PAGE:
To merge painting and dance while handling the tangible form and intangible philosophy of the dance was a huge challenge for choreographer as well as dancers. “When you return to the nature of dance itself, the expression of inner spirit becomes the most important thing. In order to convey the spiritual context, one has to control the body’s speed and power carefully.”
Over the past three years Hong Kong Dance Company’s Research Study on Chinese Martial Arts and Chinese Dance has brought elements of Chinese martial arts into the company’s dance training. It was a breakthrough for the existing patterns of bodily movement, and has strengthened the training of physical speed and power. By training the body to be powerful and graceful in turn, it has constructed a richer texture of dance. The results of this training have also brought benefits and more developmental potential to the creation of Shan Shui, through innovation in the use of body, footwork and technique in terms of forms of expression.
In fact, the crossover of dance and other art forms is not something new to Yang and Hong Kong Dance Company. The integration, development and contrast between dance and other art forms like calligraphy, martial arts, films and Chinese opera have brought unexpected revelations to audiences.
On the one hand, this was due to dance’s abstract nature as an art form which allows it to incorporate elements from different arts; on the other hand, the emergence of dance has always been inseparable from music and literature. In Preface to Mao’s Poetry, it is explained that dance originated from people not being able to express their emotions through mere speech; they then sighed but sighing did not suffice; then they sang, and when even songs were not enough, dance appeared. Therefore dance itself was equated with moving poems and vibrant paintings; it has always conveyed the emotions which fill the dancers’ hearts.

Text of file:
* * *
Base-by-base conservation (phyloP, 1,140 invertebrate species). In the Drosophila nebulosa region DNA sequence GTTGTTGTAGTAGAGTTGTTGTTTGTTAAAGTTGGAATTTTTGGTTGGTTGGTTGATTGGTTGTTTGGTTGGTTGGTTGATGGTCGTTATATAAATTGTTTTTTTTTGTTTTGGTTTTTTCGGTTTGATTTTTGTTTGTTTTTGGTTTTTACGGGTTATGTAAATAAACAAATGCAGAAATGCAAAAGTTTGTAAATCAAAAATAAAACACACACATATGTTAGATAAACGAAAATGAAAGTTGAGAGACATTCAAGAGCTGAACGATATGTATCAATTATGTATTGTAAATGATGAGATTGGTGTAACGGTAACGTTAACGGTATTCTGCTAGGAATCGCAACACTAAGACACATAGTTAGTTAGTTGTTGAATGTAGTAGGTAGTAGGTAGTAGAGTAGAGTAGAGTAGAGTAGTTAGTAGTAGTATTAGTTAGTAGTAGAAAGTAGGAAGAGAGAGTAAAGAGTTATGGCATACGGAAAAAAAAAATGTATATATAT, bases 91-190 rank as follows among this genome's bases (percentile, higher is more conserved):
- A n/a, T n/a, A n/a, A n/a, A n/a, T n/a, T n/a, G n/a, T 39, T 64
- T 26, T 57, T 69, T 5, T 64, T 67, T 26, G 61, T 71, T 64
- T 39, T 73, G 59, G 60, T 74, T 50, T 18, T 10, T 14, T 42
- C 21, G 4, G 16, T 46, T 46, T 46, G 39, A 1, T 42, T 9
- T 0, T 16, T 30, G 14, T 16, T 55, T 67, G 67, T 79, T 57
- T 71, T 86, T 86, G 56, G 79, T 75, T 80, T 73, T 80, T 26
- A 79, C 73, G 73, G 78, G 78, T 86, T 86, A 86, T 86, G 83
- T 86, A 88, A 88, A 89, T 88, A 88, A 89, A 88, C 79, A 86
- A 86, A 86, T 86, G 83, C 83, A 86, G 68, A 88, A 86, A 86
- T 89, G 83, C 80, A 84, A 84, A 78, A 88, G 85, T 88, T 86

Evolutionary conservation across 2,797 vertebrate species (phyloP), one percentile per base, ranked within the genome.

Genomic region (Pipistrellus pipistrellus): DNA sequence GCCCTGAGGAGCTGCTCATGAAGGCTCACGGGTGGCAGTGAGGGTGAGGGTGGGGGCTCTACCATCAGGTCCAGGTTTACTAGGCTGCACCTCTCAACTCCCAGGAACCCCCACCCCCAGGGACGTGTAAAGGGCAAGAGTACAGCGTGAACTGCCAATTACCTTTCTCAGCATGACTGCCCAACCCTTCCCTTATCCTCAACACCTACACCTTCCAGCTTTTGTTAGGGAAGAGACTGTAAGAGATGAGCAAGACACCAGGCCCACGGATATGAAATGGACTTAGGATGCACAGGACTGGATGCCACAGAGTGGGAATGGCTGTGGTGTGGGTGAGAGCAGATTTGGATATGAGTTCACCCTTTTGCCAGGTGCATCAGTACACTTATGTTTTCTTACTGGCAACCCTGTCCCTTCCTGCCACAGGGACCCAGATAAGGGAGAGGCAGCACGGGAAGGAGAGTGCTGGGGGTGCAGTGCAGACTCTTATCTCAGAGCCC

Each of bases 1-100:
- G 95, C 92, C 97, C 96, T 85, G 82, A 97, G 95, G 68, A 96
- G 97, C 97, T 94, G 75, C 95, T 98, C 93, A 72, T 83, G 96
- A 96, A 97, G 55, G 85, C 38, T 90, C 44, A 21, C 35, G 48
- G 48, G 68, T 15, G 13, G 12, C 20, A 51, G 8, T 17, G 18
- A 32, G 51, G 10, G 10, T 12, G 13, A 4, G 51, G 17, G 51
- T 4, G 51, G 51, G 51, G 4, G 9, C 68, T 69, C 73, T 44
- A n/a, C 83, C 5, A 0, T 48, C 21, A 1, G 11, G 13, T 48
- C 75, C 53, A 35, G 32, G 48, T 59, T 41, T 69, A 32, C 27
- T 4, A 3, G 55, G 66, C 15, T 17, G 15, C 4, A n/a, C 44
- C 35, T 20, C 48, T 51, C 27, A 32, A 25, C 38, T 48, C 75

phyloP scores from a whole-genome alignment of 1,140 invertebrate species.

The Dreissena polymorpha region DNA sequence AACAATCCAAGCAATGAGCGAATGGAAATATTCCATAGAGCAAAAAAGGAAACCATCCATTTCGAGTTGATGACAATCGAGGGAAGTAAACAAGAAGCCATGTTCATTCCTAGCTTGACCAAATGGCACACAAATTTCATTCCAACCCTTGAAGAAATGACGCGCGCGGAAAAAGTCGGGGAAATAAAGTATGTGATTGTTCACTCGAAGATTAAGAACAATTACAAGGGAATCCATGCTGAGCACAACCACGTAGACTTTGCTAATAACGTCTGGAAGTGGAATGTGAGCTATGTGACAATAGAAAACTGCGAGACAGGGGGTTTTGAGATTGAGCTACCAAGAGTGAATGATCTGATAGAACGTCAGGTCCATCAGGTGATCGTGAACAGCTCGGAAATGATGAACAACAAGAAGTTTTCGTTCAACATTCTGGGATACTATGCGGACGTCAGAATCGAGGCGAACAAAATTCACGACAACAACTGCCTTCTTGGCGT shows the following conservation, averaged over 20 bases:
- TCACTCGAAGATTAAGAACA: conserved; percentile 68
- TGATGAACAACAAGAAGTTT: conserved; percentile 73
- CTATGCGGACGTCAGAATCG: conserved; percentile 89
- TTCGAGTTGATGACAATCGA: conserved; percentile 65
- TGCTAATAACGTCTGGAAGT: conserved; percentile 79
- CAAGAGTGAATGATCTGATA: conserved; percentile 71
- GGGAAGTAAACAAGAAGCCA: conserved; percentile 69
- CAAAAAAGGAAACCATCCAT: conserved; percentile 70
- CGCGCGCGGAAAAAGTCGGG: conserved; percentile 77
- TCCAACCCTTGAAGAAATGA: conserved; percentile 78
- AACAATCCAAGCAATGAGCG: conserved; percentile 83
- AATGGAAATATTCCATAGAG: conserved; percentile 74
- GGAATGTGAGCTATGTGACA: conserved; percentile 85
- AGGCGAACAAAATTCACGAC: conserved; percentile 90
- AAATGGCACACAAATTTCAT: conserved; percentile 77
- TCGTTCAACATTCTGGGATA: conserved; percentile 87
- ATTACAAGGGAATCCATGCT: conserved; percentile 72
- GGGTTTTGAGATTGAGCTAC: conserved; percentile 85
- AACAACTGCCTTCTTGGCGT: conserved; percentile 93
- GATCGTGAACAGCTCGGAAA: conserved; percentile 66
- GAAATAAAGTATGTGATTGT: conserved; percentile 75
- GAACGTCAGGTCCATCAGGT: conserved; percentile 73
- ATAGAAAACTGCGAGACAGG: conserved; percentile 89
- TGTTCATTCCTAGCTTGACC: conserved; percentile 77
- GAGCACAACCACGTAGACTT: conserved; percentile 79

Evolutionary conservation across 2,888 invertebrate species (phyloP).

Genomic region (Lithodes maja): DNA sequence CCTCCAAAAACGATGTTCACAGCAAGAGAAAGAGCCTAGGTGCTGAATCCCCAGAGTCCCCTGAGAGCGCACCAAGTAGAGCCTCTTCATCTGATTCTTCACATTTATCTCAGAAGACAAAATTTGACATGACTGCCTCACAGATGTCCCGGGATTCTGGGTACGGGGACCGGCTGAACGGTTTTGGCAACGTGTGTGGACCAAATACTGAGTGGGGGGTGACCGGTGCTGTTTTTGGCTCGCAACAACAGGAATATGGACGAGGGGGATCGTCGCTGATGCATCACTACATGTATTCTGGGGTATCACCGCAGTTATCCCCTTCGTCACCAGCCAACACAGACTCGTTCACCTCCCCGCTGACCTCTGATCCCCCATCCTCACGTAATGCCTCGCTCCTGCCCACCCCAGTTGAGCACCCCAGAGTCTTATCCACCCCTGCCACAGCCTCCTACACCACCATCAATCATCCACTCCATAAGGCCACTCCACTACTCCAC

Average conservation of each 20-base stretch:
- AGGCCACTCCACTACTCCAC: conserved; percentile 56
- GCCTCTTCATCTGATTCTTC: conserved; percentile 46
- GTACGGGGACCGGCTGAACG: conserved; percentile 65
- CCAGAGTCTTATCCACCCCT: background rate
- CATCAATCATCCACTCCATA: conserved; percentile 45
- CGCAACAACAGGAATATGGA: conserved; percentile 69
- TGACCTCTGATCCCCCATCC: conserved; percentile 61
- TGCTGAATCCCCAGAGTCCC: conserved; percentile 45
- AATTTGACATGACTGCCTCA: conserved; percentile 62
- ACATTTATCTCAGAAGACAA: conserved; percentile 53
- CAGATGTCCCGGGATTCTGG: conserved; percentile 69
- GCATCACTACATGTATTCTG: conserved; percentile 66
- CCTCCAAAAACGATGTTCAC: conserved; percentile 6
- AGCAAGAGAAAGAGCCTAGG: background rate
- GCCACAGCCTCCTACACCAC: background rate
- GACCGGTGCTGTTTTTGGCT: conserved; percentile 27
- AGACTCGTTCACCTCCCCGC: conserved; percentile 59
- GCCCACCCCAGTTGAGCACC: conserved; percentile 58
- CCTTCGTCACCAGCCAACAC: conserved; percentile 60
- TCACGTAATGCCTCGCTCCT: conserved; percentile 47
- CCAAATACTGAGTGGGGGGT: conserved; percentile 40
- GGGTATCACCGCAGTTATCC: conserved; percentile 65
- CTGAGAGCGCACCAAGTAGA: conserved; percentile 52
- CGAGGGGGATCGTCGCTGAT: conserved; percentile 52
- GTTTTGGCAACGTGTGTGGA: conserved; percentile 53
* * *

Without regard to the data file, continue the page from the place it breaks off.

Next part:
“The most valuable part of creating art is to start by facing oneself,” said Yang when sharing key moments in his creative process. “Like shanshui paintings, the greatest paintings in history often don’t simply depict the beauty of other objects; they reveal the moments when artists look inside themselves.” Similarly, only when readers and viewers of poetry, paintings and dance are able to see themselves and reach a certain spiritual stage, are they able to immerse themselves in these works of art and resonate with the meaning of the artworks. With this kind of emotional resonance appreciation of art finds its home.
As an artistic vessel of meaning, dance has always had its own ways of expressing human emotions. The combination and contrast of dance and shanshui painting has all the elegance and beauty of a poem; Shan Shui attempts to awaken paintings of ancient scenery of mountains and water that have slept for thousands of years, and depict their spiritual world with dance of eastern essence, transcending time. In this assemblage of dance, poetry, painting, philosophy and traditional art, artists and audience can seek rare authenticity by looking for their inner self. When they enter the theatre, audiences will experience the lush and vibrant colours of Shan Shui’s brushwork.
In this extraordinary time of the pandemic, there have been significant constraints on conditions for rehearsals and training; every performance on stage has become precious. I would like to express my heartfelt wishes for Shan Shui’s success; for it to bring a valuable artistic experience to audiences, and for the art of dance to flourish even under the most demanding circumstances.
Cultural journalist, screenwriter, working in film, theatre, performing arts creation and research
（照片由香港舞蹈團提供 Photo provided by Hong Kong Dance Company）
《山水》Shan Shui: An Ode to Nature
香港舞蹈團 Hong Kong Dance Company
導演／編舞：楊雲濤 Director / Choreographer: Yang Yuntao
2021年5月21日至5月22日 19:45 21-22 May 2021 19:45
2021年5月22日至5月23日 15:00 22-23 May 2021 15:00